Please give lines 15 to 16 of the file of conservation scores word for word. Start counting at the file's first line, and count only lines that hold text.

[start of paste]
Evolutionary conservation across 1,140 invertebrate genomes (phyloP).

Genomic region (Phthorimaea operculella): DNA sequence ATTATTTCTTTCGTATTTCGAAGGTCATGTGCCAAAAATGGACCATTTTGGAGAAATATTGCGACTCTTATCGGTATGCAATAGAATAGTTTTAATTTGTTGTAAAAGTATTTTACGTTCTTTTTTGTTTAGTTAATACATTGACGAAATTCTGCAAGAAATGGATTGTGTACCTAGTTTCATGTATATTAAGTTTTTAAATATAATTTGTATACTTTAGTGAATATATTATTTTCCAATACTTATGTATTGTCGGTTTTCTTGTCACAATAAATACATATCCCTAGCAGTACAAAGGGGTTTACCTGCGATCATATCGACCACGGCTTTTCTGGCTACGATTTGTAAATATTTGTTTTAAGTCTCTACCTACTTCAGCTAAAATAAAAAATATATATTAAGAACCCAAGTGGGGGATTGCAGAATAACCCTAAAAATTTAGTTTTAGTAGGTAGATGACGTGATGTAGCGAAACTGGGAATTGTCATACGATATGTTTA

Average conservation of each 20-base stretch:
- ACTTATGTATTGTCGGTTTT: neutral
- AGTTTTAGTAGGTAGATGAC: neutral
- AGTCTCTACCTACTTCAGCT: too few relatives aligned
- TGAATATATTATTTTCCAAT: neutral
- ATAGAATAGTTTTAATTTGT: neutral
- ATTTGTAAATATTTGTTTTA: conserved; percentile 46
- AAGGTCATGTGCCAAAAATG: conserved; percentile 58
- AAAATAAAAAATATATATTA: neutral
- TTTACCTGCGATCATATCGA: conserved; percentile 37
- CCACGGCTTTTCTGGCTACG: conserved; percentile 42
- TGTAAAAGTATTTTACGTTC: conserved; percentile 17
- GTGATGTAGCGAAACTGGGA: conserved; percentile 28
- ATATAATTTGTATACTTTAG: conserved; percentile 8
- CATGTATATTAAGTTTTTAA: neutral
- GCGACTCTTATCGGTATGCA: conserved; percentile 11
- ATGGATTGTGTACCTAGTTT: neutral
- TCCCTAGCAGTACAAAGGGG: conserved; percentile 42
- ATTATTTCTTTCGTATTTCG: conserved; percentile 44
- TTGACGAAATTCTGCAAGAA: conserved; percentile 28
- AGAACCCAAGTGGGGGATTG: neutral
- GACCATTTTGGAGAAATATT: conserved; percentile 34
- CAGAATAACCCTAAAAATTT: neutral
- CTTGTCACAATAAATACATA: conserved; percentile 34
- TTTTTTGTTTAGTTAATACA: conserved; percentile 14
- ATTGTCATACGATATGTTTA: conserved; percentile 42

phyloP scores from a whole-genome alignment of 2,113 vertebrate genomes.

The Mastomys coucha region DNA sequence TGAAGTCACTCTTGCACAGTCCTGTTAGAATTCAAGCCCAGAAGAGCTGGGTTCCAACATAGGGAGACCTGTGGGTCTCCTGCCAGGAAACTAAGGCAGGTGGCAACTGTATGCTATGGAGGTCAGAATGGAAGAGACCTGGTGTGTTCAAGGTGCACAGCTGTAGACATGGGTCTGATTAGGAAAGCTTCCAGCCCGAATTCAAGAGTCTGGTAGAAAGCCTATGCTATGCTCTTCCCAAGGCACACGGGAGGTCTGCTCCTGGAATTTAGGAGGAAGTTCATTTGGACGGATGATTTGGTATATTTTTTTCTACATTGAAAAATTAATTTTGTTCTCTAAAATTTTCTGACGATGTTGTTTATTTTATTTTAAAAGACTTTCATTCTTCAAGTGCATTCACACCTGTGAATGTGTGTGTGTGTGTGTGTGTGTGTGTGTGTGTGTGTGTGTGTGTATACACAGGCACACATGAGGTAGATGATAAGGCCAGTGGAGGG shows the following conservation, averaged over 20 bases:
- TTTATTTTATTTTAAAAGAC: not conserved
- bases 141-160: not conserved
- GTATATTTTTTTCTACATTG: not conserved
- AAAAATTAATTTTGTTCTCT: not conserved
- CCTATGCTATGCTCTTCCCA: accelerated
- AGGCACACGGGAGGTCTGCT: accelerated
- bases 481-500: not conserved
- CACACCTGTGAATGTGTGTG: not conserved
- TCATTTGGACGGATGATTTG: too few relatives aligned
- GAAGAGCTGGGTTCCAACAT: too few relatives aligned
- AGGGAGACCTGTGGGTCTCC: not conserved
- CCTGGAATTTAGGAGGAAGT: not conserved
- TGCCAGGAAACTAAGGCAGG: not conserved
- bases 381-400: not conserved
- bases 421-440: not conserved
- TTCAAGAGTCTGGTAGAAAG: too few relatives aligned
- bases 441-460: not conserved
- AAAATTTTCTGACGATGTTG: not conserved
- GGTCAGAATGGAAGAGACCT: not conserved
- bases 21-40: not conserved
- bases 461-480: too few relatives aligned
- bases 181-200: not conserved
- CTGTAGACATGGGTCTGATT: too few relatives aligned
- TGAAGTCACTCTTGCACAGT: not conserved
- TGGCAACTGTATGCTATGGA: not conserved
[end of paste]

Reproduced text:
- GTGATGTAGCGAAACTGGGA: conserved; percentile 28
- ATATAATTTGTATACTTTAG: conserved; percentile 8